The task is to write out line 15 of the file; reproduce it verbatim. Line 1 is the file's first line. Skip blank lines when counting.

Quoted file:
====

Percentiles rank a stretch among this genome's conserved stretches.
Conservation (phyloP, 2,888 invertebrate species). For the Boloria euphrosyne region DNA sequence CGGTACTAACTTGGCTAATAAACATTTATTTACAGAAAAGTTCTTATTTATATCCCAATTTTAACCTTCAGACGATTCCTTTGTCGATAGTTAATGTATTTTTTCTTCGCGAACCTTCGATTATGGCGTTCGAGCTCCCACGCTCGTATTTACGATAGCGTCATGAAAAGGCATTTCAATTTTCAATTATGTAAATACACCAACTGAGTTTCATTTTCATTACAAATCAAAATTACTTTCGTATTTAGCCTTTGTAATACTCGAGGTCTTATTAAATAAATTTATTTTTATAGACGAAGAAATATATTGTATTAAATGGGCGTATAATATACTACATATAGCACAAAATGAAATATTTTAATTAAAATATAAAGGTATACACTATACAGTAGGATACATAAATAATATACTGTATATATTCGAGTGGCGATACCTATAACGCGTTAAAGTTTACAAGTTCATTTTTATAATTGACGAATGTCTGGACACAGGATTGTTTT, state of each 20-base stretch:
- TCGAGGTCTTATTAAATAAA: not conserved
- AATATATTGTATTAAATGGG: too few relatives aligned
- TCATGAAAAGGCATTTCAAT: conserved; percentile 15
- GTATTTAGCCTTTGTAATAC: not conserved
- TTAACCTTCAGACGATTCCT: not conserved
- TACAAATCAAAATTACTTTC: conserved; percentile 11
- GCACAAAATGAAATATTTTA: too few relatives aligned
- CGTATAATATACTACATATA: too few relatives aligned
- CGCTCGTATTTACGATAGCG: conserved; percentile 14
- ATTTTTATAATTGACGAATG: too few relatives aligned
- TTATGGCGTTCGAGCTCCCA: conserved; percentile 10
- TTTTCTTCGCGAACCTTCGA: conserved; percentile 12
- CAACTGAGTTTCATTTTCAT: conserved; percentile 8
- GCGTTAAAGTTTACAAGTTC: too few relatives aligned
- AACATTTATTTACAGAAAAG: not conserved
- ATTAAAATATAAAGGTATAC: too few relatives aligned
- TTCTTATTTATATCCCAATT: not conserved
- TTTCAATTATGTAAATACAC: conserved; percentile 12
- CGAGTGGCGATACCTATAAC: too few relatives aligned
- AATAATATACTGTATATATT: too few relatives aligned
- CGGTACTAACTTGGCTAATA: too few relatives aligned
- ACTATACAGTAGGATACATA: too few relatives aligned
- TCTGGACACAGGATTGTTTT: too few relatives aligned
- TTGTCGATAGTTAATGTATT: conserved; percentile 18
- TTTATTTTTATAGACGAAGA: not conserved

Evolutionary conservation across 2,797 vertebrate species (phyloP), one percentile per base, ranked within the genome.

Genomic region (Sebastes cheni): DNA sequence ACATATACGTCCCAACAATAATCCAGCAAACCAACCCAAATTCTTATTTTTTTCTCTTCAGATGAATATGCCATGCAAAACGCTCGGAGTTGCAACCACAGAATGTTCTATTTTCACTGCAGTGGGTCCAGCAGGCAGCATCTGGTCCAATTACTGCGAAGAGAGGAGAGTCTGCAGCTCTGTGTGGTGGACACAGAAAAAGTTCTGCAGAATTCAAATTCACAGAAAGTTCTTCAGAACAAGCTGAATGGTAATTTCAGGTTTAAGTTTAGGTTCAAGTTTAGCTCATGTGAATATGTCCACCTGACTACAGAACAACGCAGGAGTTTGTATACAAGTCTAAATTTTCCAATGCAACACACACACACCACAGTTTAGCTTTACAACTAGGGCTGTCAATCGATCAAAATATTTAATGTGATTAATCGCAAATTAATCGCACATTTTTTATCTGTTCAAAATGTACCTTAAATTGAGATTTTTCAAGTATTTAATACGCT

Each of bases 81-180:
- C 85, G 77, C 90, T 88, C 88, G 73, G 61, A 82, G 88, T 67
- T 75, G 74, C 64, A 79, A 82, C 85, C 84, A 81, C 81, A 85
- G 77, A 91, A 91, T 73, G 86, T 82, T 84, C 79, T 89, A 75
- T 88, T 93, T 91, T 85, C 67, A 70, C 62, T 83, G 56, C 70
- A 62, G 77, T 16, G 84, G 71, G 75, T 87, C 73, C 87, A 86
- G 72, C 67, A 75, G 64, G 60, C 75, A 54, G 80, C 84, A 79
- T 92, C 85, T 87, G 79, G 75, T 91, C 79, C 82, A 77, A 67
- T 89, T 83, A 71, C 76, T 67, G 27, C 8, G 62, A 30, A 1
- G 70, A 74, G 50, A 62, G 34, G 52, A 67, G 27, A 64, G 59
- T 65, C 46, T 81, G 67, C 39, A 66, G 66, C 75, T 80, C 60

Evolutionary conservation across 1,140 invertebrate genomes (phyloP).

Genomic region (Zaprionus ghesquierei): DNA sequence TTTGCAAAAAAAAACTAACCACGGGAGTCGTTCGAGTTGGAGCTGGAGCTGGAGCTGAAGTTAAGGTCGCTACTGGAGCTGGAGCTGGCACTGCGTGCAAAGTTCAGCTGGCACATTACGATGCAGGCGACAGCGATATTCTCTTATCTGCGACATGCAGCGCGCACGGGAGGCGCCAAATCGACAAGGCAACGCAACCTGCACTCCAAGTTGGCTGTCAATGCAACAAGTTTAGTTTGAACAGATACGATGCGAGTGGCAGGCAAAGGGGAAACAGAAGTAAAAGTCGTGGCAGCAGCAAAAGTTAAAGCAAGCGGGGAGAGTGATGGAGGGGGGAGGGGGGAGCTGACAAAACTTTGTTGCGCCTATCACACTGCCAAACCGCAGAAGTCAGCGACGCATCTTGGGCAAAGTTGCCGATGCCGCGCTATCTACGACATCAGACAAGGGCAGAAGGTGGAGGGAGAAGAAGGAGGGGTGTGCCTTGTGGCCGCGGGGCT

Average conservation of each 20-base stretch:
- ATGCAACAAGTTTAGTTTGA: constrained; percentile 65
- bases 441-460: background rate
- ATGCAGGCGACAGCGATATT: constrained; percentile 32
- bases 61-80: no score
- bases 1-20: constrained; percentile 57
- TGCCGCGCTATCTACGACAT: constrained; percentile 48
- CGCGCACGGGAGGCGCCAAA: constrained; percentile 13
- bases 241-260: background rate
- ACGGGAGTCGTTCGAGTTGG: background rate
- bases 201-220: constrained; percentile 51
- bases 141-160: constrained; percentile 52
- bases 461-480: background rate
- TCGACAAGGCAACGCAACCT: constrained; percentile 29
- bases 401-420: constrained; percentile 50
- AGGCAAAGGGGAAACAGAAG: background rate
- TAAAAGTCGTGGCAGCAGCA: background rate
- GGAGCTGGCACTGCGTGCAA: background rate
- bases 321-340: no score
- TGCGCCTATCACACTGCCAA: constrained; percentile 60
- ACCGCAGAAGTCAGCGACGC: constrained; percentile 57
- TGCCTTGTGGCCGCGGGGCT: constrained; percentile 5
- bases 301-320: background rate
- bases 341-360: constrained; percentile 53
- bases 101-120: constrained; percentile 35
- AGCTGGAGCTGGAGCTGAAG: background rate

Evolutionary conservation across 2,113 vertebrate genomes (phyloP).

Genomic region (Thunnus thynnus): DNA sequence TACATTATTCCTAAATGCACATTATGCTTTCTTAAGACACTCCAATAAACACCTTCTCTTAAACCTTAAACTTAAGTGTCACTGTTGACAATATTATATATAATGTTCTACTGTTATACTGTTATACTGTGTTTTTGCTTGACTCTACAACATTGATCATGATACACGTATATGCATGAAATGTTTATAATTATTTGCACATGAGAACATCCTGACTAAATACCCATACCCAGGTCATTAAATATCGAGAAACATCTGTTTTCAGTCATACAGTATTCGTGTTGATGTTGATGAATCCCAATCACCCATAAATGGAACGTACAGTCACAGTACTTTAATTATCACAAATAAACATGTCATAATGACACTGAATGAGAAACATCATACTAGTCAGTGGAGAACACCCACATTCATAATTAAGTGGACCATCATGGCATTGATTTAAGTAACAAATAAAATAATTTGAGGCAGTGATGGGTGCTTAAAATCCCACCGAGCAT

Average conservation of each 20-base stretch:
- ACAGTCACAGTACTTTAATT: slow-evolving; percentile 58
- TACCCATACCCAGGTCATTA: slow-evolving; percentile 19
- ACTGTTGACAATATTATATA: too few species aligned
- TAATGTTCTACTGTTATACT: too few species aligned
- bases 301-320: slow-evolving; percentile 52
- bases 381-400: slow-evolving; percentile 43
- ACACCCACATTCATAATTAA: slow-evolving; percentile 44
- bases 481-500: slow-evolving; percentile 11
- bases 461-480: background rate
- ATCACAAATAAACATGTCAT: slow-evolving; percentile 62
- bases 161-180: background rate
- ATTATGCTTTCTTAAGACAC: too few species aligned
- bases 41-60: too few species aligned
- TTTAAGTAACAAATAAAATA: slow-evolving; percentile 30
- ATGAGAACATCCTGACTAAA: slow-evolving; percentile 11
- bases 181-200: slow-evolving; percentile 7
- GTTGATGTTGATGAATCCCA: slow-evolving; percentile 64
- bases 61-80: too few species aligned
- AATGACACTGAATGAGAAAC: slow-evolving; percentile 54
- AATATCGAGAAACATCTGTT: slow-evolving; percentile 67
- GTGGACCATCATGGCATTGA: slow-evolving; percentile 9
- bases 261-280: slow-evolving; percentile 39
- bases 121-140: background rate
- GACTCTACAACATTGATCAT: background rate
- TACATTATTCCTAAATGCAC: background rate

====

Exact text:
- CAACTGAGTTTCATTTTCAT: conserved; percentile 8